From lift-served to leg-powered, Park City’s elaborate network of mountain bike trails will lure any level of two- wheeled rider to its smooth dirt. With 400 miles of twisty, high-altitude singletrack to choose from—and cycling-friendly amenities around town—it’s no wonder that Park City has been dubbed the world’s only gold-level Ride Center by the International Mountain Bicycling Association (IMBA) for three years running.
But while the trails are endless, your vacation is probably not. So grab a bike and get to pedaling with our breakdown of Park City’s shred-worthy singletrack.
Park City Area
Cross-country trails have been the bread and butter of Park City’s mountain bike scene since a handful of locals carved out the area’s first trails on Empire Pass over two decades ago. Flatlanders and novice cyclists will appreciate the Round Valley trail system, where riders can acclimate to 30-plus miles of mellow trail before pedaling at higher altitudes. Up higher, the trails are notorious for lung-busting climbs and met with long descents, often traversing the town’s historic mining ruins.
For one of Park City’s most iconic mountain bike rides, shuttle a car to Guardsman Pass and begin the climb up the Wasatch Crest Trail. After summiting the fortuitously named Puke Hill, choose a 4-mile, 1,400 foot descent on Pinecone Ridge Trail or continue pedaling six miles across the ridgeline until the Mid Mountain Connector, ending your ride at the base of Canyons resort.
Park City Mountain Resort
More than 70 miles of trails are jammed into Park City Mountain’s boundaries, enabling both hikers and bikers to explore well beyond the switchbacks visible from the base area. Cut out some of the initial mileage by hopping a ride on one of the resort’s three summer chairlifts, and save your energy for the less popular singletrack that’s harder to reach. Trails zig-zag through leafy aspen forests and wildflower meadows, eventually rewarding the ambitious climber with isolated alpine landscapes, like Shadow Lake at the base of Jupiter Peak, just below 10,000 feet.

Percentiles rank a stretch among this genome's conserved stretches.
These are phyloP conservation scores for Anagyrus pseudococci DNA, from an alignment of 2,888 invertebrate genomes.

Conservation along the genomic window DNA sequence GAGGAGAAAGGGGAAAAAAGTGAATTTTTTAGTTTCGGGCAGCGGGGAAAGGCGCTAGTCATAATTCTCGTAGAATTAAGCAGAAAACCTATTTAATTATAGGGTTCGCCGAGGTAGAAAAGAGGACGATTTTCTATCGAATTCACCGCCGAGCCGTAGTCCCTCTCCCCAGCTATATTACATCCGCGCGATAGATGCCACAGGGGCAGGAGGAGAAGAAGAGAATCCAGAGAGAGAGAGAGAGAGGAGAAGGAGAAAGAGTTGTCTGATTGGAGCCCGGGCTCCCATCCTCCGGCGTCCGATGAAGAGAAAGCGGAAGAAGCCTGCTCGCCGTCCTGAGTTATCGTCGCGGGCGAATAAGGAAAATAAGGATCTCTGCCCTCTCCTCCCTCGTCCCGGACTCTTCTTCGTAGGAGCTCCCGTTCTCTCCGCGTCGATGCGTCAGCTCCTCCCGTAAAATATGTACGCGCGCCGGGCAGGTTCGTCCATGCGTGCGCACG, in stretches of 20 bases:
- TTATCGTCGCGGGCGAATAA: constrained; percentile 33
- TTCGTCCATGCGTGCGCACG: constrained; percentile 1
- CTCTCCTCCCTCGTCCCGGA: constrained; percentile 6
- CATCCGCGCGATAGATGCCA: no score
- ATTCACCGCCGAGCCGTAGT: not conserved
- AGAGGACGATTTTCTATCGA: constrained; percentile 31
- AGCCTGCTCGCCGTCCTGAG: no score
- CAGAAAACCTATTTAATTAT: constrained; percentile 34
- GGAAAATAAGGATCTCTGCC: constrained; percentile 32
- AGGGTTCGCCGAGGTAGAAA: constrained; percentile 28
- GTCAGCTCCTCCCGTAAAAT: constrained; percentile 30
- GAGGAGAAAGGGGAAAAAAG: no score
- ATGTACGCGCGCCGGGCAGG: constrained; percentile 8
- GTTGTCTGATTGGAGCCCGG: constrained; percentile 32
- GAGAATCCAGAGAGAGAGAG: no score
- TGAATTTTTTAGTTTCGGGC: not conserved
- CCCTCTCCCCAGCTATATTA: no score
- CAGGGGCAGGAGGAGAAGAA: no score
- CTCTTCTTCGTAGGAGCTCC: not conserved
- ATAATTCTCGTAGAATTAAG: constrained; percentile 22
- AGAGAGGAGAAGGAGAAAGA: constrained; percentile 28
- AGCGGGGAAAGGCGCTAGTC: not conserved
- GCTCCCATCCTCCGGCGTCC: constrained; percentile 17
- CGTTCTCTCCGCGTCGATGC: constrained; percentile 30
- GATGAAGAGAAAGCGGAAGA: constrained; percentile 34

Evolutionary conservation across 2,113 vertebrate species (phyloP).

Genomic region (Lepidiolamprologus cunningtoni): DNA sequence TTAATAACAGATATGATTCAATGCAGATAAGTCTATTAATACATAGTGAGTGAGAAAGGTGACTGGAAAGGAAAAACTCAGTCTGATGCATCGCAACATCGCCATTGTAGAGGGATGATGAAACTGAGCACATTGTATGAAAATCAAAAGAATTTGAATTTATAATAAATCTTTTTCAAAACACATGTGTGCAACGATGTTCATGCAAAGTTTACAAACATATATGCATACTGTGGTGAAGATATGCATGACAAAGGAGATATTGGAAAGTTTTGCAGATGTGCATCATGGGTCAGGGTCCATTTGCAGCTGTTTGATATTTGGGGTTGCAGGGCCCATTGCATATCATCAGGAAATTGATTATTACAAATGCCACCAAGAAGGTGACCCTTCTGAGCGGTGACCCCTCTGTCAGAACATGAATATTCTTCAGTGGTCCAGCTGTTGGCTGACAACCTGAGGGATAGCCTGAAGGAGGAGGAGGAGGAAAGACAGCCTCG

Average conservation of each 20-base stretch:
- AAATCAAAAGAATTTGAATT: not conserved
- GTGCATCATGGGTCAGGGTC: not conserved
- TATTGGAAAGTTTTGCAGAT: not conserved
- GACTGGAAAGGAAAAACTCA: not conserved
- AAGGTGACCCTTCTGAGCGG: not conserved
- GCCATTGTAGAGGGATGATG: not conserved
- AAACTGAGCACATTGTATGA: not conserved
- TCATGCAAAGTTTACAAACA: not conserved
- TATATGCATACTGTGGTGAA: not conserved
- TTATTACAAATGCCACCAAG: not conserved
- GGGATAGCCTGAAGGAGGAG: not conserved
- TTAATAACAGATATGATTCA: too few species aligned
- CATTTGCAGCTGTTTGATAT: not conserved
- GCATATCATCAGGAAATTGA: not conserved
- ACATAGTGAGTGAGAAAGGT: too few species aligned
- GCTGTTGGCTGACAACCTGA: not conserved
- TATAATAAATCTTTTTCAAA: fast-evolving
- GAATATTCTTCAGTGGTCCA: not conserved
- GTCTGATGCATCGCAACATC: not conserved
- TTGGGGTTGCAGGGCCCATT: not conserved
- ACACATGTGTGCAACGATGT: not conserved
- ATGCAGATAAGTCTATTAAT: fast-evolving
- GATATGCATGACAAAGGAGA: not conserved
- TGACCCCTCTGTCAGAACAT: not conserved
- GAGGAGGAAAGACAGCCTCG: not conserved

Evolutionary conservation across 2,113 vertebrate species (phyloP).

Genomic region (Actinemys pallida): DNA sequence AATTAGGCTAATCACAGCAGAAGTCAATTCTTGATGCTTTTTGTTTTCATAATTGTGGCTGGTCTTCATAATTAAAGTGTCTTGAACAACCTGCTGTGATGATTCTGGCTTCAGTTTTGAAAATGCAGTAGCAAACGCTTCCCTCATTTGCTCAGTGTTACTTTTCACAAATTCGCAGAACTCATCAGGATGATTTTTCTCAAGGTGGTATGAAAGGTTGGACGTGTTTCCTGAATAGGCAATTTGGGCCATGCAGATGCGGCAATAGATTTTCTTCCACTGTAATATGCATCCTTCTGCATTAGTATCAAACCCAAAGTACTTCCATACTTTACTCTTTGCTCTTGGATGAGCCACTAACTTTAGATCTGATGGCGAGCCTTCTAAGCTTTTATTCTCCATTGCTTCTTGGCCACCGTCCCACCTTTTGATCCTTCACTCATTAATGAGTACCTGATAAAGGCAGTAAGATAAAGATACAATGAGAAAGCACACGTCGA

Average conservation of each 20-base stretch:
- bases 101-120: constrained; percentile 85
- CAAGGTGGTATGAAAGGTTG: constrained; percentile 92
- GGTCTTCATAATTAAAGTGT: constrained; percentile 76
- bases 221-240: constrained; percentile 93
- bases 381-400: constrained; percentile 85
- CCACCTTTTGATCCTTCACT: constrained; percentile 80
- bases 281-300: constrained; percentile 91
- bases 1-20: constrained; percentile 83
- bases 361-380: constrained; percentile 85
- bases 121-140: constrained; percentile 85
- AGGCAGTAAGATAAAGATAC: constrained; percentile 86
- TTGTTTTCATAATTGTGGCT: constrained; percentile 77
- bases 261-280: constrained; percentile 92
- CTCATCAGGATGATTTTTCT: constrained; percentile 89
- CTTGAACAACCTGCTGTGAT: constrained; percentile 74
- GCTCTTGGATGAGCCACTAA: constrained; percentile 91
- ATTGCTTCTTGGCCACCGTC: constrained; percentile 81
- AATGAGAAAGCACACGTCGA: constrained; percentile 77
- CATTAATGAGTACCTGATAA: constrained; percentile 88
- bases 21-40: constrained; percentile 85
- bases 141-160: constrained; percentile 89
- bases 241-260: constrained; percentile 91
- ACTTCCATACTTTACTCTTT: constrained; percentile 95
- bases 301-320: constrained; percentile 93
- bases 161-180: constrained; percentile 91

The Canyons’ 11 (and growing) lift-accessed trails harness the flow of gravity to propel riders downhill, coasting over freeride features and manmade stunts. Enroll in the Canyons’ Bike Academy before dropping into this mountain-inspired playground and learn the necessary skills to navigate the berms, bumps and bridges constructed throughout the park. If you’d rather keep your tires on the ground, numerous cross-country trails branch out from the resort’s base and mid-mountain areas, giving you the freedom to meander beyond resort boundaries at your own pace.
Deer Valley Resort
Much of Deer Valley’s singletrack is based on the old NORBA (North American Off-Road Bicycle Association) standards of skinny and technical trails, but don’t expect them to be any less fun than today’s modern trail designs. The 70 miles of top-to-bottom trails are a mix of downhill and cross-country lines that continue to evolve with the addition of playful freeride features. Forego the chairlift and access dozens of cross-country routes, including the start of the notorious Mid Mountain Trail, a 26-mile point-to-point that crosses all three ski resorts in Park City.
As the birthplace of the Sundance Film Festival, Sundance Resort is a picture-perfect setting for artists and athletes alike. Located 45 minutes southwest of Park City, the naturalist’s retreat contains roughly 25 miles of bike-only trails that give riders free reign over technical traverses and smooth straightaways. Explore the secluded wilderness enclave around the base of Mount Timpanogos, Utah’s second tallest mountain, and dip into loamy aspen groves for a shaded reprieve from the summer sun. Pay a visit in autumn, when the season transforms the treetops into a glowing canopy of gold.
Snowbasin Resort, an hour from Park City, is the anchor for much of the Ogden area singletrack. The resort itself harbors 26 miles of alpine trail, not including an additional 18 miles of trail that snake through nearby Forest Service land. Hitch a ride on the gondola to the top of Needles Lodge for direct access to rocky and fast descents in the shadows of the Cirque, or stay low and loop the rolling lower mountain for a friendly spin around Green Pond. A new skills park will open this summer, built especially for kids, and featuring easy-to-master stunts for the next generation of rippers.
Plot your ride with a little help from Mountain Trails Foundation and Basin Recreation, two local organizations that maintain Park City’s immaculate trails. Both groups offer up-to-date trail conditions on their website, which are especially helpful after a rainstorm. Create a custom route on Mountain Trails’ website and upload it to a GPS device. If you’d rather rely on analog navigation, a hard copy map is available at local bike shops for a $5 donation, which details every trail in the Park City area.